With average earners unable to buy and with rents rising, 30,000 homes a year will have to be built, or else the social and financial consequences of homelessness will resonate for generations, says Colette Bennett.
HOUSING was a major issue for the last government and is likely to be for the next.
According to Eurobarometer, it is one of the two most important issues facing Ireland today, followed by health.
The latest official figures show that 10,448 people accessed emergency accommodation in November 2019, including 1,685 families with 3,752 children.
Homelessness has increased by 60% since the introduction of the Government’s Rebuilding Ireland plan, while family and child homelessness rates have increased by 49% and 60%, respectively. The plan is not working.
The societal cost of homelessness will continue to unfold in the coming years, affecting future generations. Reports from homeless charities and healthcare professionals speak of the difficulties associated with living in cramped conditions: developmental problems in children, including inability to learn how to crawl, walk, or chew; mental health impacts on children and adults; and persistent stigma and isolation.
These issues were blithely ignored by the Fine Gael-led government, which, instead, opted to create a private homelessness industry. The average of €402,000 spent on emergency accommodation per day in 2018 is not only unsustainable societally, but financially.
Housing has become unaffordable for many, particularly those on an average wage. There are 69,000 households on the social housing waiting lists and a further 90,000 in private rented accommodation subsidised by the Housing Assistance Payment (HAP).
Supply of housing is key here, but it must be the right supply. Construction of new social housing has been grossly lacking for years, and targets set out by Rebuilding Ireland, while insufficient, are not being met.
In Ireland, just 9% of all housing is social, compared to the rest of Europe, where the average is 20%. This is what we must achieve if we are to provide suitable accommodation to those most in need. 30,000 homes are required each year.
Rebuilding Ireland set a construction target of 25,000 per year, which is less than what is required and yet even that is still not being met. This is a pattern from a plan that isn’t fit for purpose.
Affordable housing (housing that is affordable for most people on an average wage) is scarce. There are many reasons for this, but suggestions that construction costs or planning regulations are at fault just don’t ring true.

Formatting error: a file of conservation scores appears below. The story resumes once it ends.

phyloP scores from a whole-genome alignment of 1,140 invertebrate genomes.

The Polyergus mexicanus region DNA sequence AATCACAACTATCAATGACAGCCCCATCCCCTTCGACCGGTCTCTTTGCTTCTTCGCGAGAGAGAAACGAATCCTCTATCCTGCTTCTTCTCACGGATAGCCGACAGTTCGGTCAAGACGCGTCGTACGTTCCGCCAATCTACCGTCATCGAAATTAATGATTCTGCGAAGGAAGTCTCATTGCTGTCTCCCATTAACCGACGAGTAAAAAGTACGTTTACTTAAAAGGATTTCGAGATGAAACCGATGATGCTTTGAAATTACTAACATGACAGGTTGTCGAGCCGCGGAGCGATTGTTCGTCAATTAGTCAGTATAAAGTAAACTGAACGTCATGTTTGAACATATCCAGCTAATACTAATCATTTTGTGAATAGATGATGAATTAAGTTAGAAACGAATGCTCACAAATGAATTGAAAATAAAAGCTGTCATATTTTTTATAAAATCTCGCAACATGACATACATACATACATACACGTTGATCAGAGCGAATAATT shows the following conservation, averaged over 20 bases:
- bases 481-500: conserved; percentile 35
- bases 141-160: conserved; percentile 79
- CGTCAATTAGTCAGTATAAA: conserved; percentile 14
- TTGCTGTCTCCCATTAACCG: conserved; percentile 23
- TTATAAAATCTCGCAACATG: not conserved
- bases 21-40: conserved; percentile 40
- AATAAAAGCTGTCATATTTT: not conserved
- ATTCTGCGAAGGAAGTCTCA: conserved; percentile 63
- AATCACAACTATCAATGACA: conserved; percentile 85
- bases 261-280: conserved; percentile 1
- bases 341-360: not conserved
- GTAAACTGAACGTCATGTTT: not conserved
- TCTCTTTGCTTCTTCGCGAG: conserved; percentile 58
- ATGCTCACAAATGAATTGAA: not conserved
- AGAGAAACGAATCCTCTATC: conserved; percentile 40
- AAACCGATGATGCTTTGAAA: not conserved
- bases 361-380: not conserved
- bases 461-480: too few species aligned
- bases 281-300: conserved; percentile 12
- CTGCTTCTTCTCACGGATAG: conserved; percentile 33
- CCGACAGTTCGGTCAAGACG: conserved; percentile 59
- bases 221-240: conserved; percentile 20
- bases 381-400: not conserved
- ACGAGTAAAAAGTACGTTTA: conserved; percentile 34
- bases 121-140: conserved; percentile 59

An example of this is the Ó Cualann Co-operative model. In 2018, they were able to bring three-bedroom, A-rated homes to the market for €219,000. The construction costs were such that this could have been replicated anywhere in the country, provided the site was right. And that’s the thing.
That first development was possible because the local authority provided the site at a cost of €1,000 per unit.
Not every local authority site will be suitable for residential development, or be free of debt, but it is possible to build for less than the €320,000 price deemed affordable by the last government (and for which one would need a household income of €82,500).
In 2015, the then Department ofEnvironment, Planning, and LocalGovernment published the results of the Residential Land AvailabilitySurvey 2014, which indicated that local authorities owned enough zoned land to build 414,712 homes.
Rather than selling off this land to private developers to build for profit and little social return, as we have seen in such areas as O’Devaney Gardens, local authorities should be prohibited from selling land suitable for residential development and, instead, use it to provide social, affordable, and public housing.
Families seeking private, rented accommodation are in competition with holiday-makers paying higher prices and the vast majority of private rents are above the HAP limits.
Local authorities refusing to drawdown funding for Traveller Specific Accommodation are sentencing Traveller families to live in unsafe and unsanitary conditions.
Cuts to housing grants, since 2010, have not been restored, so that people who have disabilities and older people are unsafe in their own homes.
The housing issue is unlikely to be solved within the lifetime of the next government. However, in our Election 2020 briefing, Social Justice Ireland has made a series of proposals, which, if implemented by the 33rd Dáil, could go a long way to address this:
It’s time to stop the reliance on the private sector and start treating housing as a public need.
Colette Bennett, research and policy analyst, Social Justice Ireland